You are on page 1of 13

Cosmology as Ecological Analysis: A View from the Rain Forest Author(s): G. Reichel-Dolmatoff Source: Man, New Series, Vol.

11, No. 3 (Sep., 1976), pp. 307-318 Published by: Royal Anthropological Institute of Great Britain and Ireland Stable URL: http://www.jstor.org/stable/2800273 . Accessed: 16/08/2013 18:02
Your use of the JSTOR archive indicates your acceptance of the Terms & Conditions of Use, available at . http://www.jstor.org/page/info/about/policies/terms.jsp

.
JSTOR is a not-for-profit service that helps scholars, researchers, and students discover, use, and build upon a wide range of content in a trusted digital archive. We use information technology and tools to increase productivity and facilitate new forms of scholarship. For more information about JSTOR, please contact support@jstor.org.

Royal Anthropological Institute of Great Britain and Ireland is collaborating with JSTOR to digitize, preserve and extend access to Man.

http://www.jstor.org

This content downloaded from 132.206.27.25 on Fri, 16 Aug 2013 18:02:38 PM All use subject to JSTOR Terms and Conditions

AS ECOLOGICAL COSMOLOGY A VIEW FROM THE RAIN

ANALYSIS: FOREST*

G. REICHEL-DOLMATOFF
Los Angeles ofCalifornia, University capacity is Amazon,carrying Northwest of theColombian AmongtheTukanoIndians resources such as game, fish andcertain ofprotein oftheconservation interms mainly defmed relocation of settleand to avoidfrequent an equilibrium to maintain In order wildfruits. whichcontrol rules behavioural adaptive a setofhighly havedeveloped ments, theIndians aggresand interpersonal environment, of thenatural theexploitation growth, population and,simioverhunting restricts causeillness of gameanimals that thespirits sion.The belief and thebirth-rate try to adjust sexandfoodhabits regulate that a large bodyofbeliefs larly, in force thus becomes a powerful Shamanism behaviour. disruptive socially tocounterbalance visions induced andhallucinatory bynative resources, ofnatural thecontrol andmanagement Tukano power.In manyaspects tool of shamanistic becomean important drugs narcotic acute andtheIndians' adaptation forecological a blueprint represent ofcosmology concepts withmodern systems canbe compared analysis. norms adaptive oftheneedfor awareness

of tropical image of theIndiantribes timesthecultural Untilrelatively recent peopleswhose and hostile primitive has been thatof a groupof rather America and whoselevelofsocialcomhad beennegligible to humanthought contribution oftheOld World. societies ofmostaboriginal farbelow that had remained plexity Mayasand Mexicans, of America-theancient civilisations In fact, onlythehigher social, elaborate fairly withhavingcreated credited occasionally Peruvians-were beenexcaseseldomhas there butevenin their institutions, and religious political an approaching or something systems, of nativephilosophical plicitdiscussion led to believethatthetropical one was almost Sometimes world-view. integrated which,in a sense,were incomplete; societies; societies forest Indianswere fossil to teachus. Theywere'out of themainwhichhad notevolvedand had nothing thesubject of societies stream' somepeoplesaid,and thoseof us who made these 'out of themainsomewhat ofworking thestigma their against struggled studies, stream.' a notablechange. thisimagehas undergone In themorerecent past,however, has rainforest of the tropical tribes among the surviving research Ethnological of, unthought of inquiry thatwereformerly begunto reacha depthand breadth new lightupon to shedan entirely are beginning and these newlygainedinsights peoplesof theAmazon Basin,the theintellectual of theaboriginal achievements a vastareacoverTropics, oftheAmerican regions OrinocoPlainsand manyother are It seemsthattheold stereotypes squarekilometres. ing morethansix million not witha new image:theIndian, we arepresented atlast;andinstead disappearing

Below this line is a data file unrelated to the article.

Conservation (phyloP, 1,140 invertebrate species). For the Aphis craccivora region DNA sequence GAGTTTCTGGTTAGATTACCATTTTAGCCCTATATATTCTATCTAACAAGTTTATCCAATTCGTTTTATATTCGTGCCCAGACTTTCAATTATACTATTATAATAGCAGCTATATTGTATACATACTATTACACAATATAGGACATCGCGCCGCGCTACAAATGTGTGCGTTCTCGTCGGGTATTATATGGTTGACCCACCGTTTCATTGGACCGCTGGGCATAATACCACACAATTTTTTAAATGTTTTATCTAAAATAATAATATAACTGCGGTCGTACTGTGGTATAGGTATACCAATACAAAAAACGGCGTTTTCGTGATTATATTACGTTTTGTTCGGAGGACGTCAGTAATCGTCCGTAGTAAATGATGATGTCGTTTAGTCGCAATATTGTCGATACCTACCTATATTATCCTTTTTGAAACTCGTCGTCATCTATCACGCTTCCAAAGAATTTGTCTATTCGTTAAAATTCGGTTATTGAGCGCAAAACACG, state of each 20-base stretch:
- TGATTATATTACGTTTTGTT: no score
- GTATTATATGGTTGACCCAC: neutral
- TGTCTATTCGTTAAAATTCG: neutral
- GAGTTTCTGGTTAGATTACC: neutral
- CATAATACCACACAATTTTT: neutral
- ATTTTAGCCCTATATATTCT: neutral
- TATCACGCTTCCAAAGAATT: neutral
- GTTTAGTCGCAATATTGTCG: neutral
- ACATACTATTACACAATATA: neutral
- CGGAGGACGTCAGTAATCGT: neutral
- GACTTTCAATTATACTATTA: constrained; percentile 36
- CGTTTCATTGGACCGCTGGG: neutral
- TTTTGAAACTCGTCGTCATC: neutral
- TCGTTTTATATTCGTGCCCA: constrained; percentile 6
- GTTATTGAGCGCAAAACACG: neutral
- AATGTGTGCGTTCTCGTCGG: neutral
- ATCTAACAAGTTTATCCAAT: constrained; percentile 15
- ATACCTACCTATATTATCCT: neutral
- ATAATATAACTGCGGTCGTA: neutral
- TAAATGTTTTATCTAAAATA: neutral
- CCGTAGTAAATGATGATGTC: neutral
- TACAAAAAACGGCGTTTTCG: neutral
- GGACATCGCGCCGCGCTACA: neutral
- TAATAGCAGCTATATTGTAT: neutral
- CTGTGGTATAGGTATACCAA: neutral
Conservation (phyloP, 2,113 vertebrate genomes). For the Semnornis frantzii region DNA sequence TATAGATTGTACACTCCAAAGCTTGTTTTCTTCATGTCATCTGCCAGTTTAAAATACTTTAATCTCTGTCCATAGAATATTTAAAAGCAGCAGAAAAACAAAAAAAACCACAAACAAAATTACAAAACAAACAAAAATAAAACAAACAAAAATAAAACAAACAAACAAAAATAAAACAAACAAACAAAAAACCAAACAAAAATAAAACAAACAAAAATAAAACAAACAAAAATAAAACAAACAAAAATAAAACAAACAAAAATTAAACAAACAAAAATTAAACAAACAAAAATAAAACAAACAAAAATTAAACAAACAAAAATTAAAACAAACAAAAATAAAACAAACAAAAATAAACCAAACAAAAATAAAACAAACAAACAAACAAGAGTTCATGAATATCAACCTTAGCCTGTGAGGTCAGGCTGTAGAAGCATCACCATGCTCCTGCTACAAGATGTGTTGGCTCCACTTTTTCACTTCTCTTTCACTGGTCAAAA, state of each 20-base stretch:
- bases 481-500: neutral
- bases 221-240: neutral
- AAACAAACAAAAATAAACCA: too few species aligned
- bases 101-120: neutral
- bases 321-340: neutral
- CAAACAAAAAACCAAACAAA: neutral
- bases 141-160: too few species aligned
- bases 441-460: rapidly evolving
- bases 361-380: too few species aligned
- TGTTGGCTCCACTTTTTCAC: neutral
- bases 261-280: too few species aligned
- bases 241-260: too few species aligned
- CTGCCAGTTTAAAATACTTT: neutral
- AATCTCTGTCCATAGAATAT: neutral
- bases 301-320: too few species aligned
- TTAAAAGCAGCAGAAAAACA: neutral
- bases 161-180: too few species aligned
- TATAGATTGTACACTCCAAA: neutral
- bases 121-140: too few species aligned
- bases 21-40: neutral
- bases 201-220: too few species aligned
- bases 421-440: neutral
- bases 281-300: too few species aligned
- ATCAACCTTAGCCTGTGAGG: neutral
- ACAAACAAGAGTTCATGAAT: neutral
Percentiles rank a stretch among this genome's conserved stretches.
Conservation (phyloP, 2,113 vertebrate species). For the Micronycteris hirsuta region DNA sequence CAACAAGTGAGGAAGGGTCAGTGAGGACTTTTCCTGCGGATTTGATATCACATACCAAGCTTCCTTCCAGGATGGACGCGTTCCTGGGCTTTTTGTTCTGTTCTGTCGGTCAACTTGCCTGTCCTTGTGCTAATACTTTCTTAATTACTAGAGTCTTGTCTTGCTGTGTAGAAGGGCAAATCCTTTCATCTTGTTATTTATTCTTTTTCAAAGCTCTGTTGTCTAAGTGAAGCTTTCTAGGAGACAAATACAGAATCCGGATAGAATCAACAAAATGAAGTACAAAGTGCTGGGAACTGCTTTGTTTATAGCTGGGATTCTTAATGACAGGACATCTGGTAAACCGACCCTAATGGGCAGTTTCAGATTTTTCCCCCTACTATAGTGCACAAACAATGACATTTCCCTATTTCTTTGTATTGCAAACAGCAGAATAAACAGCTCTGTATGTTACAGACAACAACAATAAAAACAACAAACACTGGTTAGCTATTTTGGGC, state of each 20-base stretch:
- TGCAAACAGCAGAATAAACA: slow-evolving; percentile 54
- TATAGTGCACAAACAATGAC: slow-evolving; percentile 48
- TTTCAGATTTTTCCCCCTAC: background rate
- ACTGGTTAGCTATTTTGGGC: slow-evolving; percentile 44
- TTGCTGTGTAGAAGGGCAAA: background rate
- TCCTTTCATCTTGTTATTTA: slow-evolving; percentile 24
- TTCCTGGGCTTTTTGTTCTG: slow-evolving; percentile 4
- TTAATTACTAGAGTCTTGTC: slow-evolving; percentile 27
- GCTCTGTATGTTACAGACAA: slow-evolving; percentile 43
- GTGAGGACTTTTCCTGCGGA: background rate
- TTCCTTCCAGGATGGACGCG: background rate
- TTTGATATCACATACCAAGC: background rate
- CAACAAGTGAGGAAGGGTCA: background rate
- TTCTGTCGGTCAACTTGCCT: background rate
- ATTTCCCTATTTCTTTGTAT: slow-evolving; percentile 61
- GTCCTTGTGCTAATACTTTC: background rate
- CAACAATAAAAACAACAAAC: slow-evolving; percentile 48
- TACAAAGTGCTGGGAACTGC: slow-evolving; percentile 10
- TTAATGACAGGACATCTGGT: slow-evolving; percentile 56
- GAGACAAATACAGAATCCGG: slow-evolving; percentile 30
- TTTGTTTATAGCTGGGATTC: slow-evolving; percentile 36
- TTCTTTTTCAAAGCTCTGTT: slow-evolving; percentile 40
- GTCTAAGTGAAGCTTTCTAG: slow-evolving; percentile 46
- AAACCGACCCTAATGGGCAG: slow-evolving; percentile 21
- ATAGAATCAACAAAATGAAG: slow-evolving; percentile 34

* Huxley Memorial Lecture, 1975. Man (N.S.) xx, 307-3I8.

This content downloaded from 132.206.27.25 on Fri, 16 Aug 2013 18:02:38 PM All use subject to JSTOR Terms and Conditions

308

G. REICHEL-DOLMATOFF

witha soundsenseof reality, thinker and an individual onlyas a highly pragmatic cosmicmodels, a builder ofintricate philosopher, butalso,theIndianas an abstract ofsweeping Alsoatthesameperiod, inviewofcurrent moraldesigns. anda planner innatural their andtechnologists who haveturned interest resources, many scientists with havebecomeconcerned to thetropical rainforest areasoftheworld, attention ofecological societies havehad to whichtraditional themany adaptation problems In thecaseoftheAmazonBasinit takes a healthy and solvein these environments. and with the energetic societyto cope with the rigorousclimaticconditions would developnot resources, a society that of easilydepleted natural management within effective for survival-framed adaptive behavioural rules onlya setofhighly belief still,a society with a coherent institutional bodies-but, more important valueswhichwouldmakeendurofstrongly motivating system, witha foundation world. of man'sexistence in an unpredictable able theproblems ofadaptive and examine someaspects In this to describe lecture itis mypurpose ofmycontacts withseveral itin thecourse behaviour as I havebeenableto observe Indiangroupsin theColombianlowlands.I shouldadd herethatby 'adaptive' I of theindividual or the of survival meananything theprobability thatincreases of the NorthTukano Indians I refer to the following shall mainly group.In the concern will westAmazon,especially theDesana (Eastern Tukano),and mychief of these thecosmological concepts be to trace someconnexions thatexistbetween In doingso andtherealities environment. ofadaptation to a givenphysical Indians, structures, together I shalltry cosmologies and myth that aboriginal to demonstrate a set of in all respects with the ritualbehaviourderivedfromthem,represent rules and economic formulate a system of social and that these ecological principles to maintain a viable endeavour adaptive valuein thecontinuous that havea highly ofsociety. and thedemands theresources oftheenvironment equilibrium between II The TukanoIndians of thenorthwest portion occupya largeareain thecentral of the Rio Negro. AlAmazon,mainlyon the Vaupes River, a majoraffluent of terrain forested, a transitional is flatand densely thoughmostof the country is somelieson thewestern theforest whiletowards thenorth fringe, hilly uplands this timesbrokenby stretches of grassy, Although savannacountry. tree-strewn rainforest region,many as a rather homogeneous been described area has often environmental upon therange bearing differences existwhichhave considerable and reptiles, and success of humanadaptive Game animals, amphibians responses. ediblefruits, and suitable landsare not evenlydishorticultural nutsand insects, and considerable tributed can be said to existwithinand resource fluctuation amongsubregions. ofcircumstances. The Tukanoareboundto their habitat by a number rainforest In thefirst by themat thelandinhabited to myth and tradition, place,according andwas times, in ancient, heroic peopledbytheir forefathers present was originally These trust. handedon to their in a perpetual descendants as a solemninvestiture tribal and genealogical ancestors in myths and deedsareremembered whosenames therocksand the and thehills, designations to therivers recitals had givenproper to be their features. This,then,continues rapidsand to all othernotablenatural